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Hi Clare

Thank you for you advice.  I did not think of this. When we are round and about will definatly pick some up.  

Best wishes


Jo

Sounds like you've had some great advise.

One other thing that may help would be collecting leaflets from a local library or museum. If you could find a leaflet offering a similar sevice, to the same target audience, it could facilitate discussion and provide inspiration.

Hope you've found this useful: if you feel you need more support why not book a lesson with me, I'd be happy to help.

Hello again Jo,

As the text type is a leaflet then that calls for an impersonal style, use of facts, bullet points and perhaps images or diagrams, so you can tick the 'writing to inform' boxes for those...

As the audience is 'children his own age', his vocabulary doesn't need to be too technical or sophisticated, but clear, as if he is introducing the topic to a wider audience of people he doesn't personally know, so an element of formality. 

Now a leaflet usually has a purpose beyond just giving information so here we have a bit of a grey area. In reality, you would probably only see such a text if it was advertising diving lessons, so writing to persuade as well as inform etc. At GCSE, tasks are often given using two types so you could see 'inform and explain' 'argue and persuade', this is because there is a lot of cross-over and the aim is to get the student to write well using the tools at their disposal and to show understanding of how writers select the techniques they use. 

The trend has been to try to simplify teaching by making these rules, it works to an extent and is certainly helpful, but as you have found, it really isn't so hard and fast!

I think you can use 'why' in this case, if you are linking it to the information with connectives such as 'so' and 'because' as you are using the explanation to engage the reader (who presumably is new to the hobby) and add to the information. If it stands alone as explaining and using 'I' , then it will become too personal and not appropriate for the purpose, audience or text type.

Perhaps the differences will become more apparent when you compare this work to the writing to explain task, where 'why' will be at the beginning of the list of points to include and not towards the end as in this case. That's really just the beginning of an answer. Well done and best of luck with home tutoring! Yes, Zakynthos is lovely and we are spending an increasing amount of time here...

Kalimera apo thn Kriti

I hear Zakynthos is very nice, do you live there or are you on holiday?  Thank you for your advice.

We are using the Literacy Objectives Bk 1 and to complete the unit on writing to inform the writing task requires my son to write a leaflet informing children of his own age about a hobby (we choose Scuda Diving.  The planning frame for this consists of :

What other people think about the hobby, how and why he is interested in it and the facts about the hobby.  This has confused me and contradicts a bit of what I have explained to him about writing to inform. For instance, Who, when when and where.  I thought that writing to explain used the Why?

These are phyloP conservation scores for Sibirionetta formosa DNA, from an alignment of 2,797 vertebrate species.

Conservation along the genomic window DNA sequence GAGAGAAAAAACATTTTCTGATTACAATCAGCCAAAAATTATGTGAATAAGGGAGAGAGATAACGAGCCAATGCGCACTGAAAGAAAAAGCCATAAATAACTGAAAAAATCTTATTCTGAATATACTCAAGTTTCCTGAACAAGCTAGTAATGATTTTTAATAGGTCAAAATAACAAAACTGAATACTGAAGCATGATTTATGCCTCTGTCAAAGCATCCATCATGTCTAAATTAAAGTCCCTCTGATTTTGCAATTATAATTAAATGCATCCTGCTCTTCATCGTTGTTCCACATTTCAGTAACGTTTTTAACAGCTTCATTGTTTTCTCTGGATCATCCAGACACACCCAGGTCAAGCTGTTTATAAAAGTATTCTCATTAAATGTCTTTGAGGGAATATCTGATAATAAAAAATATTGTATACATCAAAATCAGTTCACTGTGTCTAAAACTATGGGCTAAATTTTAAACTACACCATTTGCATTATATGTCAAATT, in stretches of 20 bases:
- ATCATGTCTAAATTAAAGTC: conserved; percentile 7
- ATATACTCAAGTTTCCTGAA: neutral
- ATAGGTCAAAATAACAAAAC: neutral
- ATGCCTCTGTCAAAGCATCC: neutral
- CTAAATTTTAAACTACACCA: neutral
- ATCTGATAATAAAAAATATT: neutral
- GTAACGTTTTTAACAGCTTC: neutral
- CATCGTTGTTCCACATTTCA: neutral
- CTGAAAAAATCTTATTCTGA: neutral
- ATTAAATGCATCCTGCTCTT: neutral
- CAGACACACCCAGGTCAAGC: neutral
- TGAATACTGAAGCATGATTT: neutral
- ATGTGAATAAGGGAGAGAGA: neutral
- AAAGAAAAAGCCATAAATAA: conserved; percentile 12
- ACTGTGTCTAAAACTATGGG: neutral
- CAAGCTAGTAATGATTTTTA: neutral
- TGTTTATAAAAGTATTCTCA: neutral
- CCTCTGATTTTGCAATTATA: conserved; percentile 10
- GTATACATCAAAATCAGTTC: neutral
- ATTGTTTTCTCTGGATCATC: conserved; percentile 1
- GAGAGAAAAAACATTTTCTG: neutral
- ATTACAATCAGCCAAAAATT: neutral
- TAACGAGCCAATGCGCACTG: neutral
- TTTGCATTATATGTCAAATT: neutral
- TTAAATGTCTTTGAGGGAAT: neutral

Should I just ask him for write a leaflet using what we have covered and then use this piece of writing to add Why for the next unit ..?

Thanks again and I hope the weather is nice for you there.


Jo



The BBC guides are very helpful but I would add that the text type you are writing (letter/ article / leaflet etc) would help you decide which are the most important for that particular task. There's also 'how' to consider sometimes as well!

These formulas are designed to help give the writing structure, especially in stressful and time-limited exams where 'concise and precise' gets marks! However, the best writing will include many other features at word and sentence level, as well as having something interesting to say...  Using these lists as planning tools are a helpful way to start.

Prewriting can be quite individual, does he seem drawn to check-lists or mind maps?

I am replying to you from Zakynthos! Kalimera!



Sometimes different writing styles cross over; this is an example of that.  Technically, including 'why' would count as writing to explain, but depending upon the text type, it would be appropriate to explain within an information text.  For example, a newspaper report would include the key facts, but may later go on to explore why the incident happened.

As a result, I would teach your son to include 'why' as a secondary element of his writing to inform, once he has covered the key facts.

I call this five bums on a bench [wwwww]

who, what, when, where, why and how

who are you writing to? (a friend, family, manager, employer) this is important as it will help you to decide if you are writing informal or formal

what are you writing? (a leaflet, a letter a story, an advert etc)

when is the writing set? (tense: past, present, future)

where will the writing be featured? (similar to who...a bus, a poster etc)

WHY...are you writing (to inform, describe, explain, persuade..this is very important as it sets the tone of the text.

Informative writing is very matter of fact, has statistics, facts & figures, uses straight forward language and does not give an opinion.

Finally, how did it happen?


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